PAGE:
The Chiefs, for years a franchise that struggled to lure top talent on the open market against higher-profile teams, has become a destination for players seeking playoff glory and Super Bowl rings.
ST. JOSEPH, Mo. (AP) — The Kansas City Chiefs needed a playmaking safety and signed coveted free agent Tyrann Mathieu.
They needed help at cornerback and signed Bashaud Breeland and Morris Claiborne.
They had to address the pass rush and extended the contract of defensive end Frank Clark.
That aggressive approach to roster turnover speaks volumes about the job Chiefs general manager Brett Veach has done in Kansas City. But it also speaks volumes to the fact that the Chiefs, for years a franchise that struggled to lure top talent on the open market against higher-profile teams, has become a destination for players seeking playoff glory and Super Bowl rings.
"I wanted to come to a team that had great talent, great core players," explained Mathieu, who signed a $42 million, three-year contract in March. "Any time you can play for an organization that has a great history and obviously a great quarterback that's really going to take this league over, really by storm — really this was a no-brainer for me and my family."
In fact, that may be the biggest reason everyone seems to want to play in Kansas City: the unique combination of an innovative players' coach in Andy Reid and quarterback Patrick Mahomes, whose record-setting debut as the starter portends postseason success for years to come.
"They've got a good ball club and the best offense in the league," said Claiborne, a former first-round draft pick who signed a $3 million deal late last week.
The beauty of that mindset among players, at least from the Chiefs' perspective, is that it creates a snowball effect. Top players want to play for a good team, making a good team even better.
The biggest pitfall of the Chiefs a year ago, when they lost to the Patriots in overtime in the AFC title game, was their much-maligned defense. But consider their quartet of high-profile additions: All of them reside on that side of the ball, shoring up the biggest weakness.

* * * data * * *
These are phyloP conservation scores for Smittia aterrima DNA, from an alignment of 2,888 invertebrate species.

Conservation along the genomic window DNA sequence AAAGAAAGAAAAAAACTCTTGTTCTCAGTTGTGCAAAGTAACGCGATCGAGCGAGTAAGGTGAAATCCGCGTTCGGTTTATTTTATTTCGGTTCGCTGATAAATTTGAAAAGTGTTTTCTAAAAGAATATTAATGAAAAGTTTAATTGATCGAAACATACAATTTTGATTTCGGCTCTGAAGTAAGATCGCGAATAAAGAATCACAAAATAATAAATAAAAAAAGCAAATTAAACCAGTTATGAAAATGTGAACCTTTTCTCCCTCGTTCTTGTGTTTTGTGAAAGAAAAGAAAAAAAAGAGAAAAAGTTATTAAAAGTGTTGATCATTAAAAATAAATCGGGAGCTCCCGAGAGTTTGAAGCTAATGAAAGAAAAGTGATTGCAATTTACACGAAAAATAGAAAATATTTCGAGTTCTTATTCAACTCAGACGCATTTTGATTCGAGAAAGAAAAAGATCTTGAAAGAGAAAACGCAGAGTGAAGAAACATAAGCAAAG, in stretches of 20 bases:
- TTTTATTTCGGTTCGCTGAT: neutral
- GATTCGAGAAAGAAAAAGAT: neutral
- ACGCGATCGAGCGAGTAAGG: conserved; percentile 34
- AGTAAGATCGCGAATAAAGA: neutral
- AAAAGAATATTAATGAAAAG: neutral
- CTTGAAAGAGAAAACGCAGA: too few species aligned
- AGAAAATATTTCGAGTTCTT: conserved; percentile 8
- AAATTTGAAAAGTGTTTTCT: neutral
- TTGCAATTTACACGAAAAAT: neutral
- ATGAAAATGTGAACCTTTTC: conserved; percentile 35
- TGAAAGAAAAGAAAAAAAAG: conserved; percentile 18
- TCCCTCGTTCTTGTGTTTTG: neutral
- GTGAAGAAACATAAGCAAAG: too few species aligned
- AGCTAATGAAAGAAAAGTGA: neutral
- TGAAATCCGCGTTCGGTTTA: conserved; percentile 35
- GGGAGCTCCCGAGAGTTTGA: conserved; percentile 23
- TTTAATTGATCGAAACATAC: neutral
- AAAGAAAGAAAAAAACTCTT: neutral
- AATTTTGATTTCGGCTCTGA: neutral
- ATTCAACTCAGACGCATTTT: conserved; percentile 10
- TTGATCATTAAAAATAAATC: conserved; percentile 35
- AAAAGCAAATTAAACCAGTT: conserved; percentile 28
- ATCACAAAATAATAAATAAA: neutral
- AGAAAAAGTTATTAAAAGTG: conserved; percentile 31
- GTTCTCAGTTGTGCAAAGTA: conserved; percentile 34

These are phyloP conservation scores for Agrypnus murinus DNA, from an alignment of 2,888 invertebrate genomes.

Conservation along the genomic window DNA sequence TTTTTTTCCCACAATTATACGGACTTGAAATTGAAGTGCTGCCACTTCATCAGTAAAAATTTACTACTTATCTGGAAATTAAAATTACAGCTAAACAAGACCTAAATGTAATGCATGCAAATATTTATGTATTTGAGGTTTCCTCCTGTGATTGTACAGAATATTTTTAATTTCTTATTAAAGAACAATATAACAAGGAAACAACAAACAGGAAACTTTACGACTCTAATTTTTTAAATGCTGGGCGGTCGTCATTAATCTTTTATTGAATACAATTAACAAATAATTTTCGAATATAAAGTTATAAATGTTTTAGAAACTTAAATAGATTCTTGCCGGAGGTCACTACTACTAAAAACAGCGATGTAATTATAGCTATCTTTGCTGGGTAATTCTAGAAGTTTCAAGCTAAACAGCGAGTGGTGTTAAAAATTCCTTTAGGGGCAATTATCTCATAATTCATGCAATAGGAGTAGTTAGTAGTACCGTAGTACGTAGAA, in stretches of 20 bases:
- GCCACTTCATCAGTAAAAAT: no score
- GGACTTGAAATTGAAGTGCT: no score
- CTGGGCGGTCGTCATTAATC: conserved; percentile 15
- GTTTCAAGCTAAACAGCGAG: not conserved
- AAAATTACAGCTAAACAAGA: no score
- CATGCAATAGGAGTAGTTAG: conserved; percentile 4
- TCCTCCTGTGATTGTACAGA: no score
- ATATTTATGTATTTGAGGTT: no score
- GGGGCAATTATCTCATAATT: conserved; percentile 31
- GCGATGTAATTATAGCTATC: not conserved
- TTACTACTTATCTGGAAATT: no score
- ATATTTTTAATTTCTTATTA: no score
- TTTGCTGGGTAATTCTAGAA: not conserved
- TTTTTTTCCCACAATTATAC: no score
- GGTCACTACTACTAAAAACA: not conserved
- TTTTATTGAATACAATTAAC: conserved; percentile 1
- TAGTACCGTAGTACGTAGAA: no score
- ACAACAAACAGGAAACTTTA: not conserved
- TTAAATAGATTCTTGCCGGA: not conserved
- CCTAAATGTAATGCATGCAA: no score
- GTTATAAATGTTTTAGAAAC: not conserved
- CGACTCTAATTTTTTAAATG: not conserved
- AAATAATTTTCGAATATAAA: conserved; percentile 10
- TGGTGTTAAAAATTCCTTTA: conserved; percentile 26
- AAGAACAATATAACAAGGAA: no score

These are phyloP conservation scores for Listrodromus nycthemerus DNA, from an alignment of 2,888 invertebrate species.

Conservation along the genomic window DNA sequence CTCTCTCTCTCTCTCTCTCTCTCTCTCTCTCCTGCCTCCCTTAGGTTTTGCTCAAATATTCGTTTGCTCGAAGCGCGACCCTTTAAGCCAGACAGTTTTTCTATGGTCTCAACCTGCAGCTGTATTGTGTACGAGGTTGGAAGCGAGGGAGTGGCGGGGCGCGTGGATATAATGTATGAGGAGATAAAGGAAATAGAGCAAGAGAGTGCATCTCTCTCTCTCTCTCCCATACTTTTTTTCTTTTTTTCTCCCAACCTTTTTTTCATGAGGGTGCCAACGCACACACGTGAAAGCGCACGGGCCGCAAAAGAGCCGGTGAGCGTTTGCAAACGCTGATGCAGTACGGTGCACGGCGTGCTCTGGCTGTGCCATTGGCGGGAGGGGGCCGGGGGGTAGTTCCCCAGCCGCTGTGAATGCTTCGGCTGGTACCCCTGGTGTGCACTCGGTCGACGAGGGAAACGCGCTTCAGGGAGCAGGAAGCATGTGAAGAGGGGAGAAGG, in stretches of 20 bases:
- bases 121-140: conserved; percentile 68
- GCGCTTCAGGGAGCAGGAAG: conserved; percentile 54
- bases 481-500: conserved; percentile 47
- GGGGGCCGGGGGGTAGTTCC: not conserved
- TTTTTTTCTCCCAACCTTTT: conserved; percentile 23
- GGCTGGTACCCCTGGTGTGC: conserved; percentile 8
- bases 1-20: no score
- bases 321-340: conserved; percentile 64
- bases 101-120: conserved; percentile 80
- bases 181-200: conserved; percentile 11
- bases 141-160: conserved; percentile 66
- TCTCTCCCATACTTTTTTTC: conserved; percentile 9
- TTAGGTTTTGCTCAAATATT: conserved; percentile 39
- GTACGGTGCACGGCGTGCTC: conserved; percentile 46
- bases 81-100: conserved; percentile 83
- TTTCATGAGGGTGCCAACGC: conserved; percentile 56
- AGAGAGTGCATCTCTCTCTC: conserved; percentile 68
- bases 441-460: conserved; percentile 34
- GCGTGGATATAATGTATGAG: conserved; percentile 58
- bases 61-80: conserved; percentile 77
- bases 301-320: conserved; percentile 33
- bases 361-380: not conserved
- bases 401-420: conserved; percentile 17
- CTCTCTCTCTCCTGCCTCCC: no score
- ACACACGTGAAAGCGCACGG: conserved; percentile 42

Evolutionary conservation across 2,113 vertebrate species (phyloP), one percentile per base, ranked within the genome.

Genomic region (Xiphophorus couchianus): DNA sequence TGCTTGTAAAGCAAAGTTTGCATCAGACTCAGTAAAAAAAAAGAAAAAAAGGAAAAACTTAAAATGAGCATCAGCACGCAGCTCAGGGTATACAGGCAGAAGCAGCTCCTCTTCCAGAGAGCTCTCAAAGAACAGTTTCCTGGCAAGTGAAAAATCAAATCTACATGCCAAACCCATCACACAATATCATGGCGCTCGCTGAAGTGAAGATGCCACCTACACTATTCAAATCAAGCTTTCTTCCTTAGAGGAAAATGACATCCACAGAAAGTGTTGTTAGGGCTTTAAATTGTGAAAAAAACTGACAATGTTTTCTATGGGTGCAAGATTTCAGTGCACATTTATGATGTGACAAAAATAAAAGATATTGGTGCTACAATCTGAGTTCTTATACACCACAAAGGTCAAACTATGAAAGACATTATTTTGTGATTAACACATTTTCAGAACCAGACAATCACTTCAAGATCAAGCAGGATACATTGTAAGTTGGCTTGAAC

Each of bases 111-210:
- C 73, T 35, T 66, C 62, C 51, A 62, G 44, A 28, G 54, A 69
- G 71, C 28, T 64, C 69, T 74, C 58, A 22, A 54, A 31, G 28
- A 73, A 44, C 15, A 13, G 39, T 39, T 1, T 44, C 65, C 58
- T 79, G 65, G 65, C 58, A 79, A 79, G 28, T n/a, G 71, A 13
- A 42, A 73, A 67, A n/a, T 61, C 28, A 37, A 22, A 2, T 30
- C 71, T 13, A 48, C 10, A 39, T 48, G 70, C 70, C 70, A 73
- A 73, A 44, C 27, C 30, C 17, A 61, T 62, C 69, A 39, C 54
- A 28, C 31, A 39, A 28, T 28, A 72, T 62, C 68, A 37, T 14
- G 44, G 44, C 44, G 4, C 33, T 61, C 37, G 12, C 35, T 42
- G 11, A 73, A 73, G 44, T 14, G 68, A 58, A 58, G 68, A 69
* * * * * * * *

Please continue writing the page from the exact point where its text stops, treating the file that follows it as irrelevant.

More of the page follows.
They've made a team that has won three consecutive AFC West titles even stronger.
"I just got finished playing with Aaron Rodgers," said Breeland, who played part of last season in Green Bay, "and to me (Mahomes) is like a younger version of Rodgers with a lot more attributes. Young guys are starting to propel differently these days. He's an exciting player and I'm just ready to compete against him. I know that if I can ball against him at practice, then I can play against anybody."
Claiborne was recently suspended the first four games of the regular season for violating the NFL's substance-abuse policy. So not only was he looking for a place where he could win after average seasons with the Cowboys and Jets, he was looking for a place that could give him a second chance.
Just like the Chiefs have given to Mathieu, who was kicked off the team at LSU before becoming an NFL star, and Clark, who likewise was booted off his college team before Seattle drafted him.
Both have steered clear of trouble in the league, but both — like wide receiver Tyreek Hill and several others that have come through Kansas City — carry baggage.
"They knew what I was going through and they wanted to help me through it," Claiborne said. "That was a part of the reason that really made up my mind as I want to come here. These guys not only care about me as a football player, but as a man and as a person."
Players around the league are aware of the culture and success in Kansas City, too. Claiborne said Mathieu, his old college teammate, called him not long ago to stump for him signing with the Chiefs.
It was a sales pitch that is becoming increasingly unnecessary.
NOTES: DE Frank Clark missed practice Tuesday with an illness. ... WR Gehrig Dieter (back), WR Davon Grayson (knee), TE John Lovette (shoulder) and CB D'Montre Wade (knee) did not practice. DE Alex Okafor (hip) took part in most of practice before heading to the locker room early.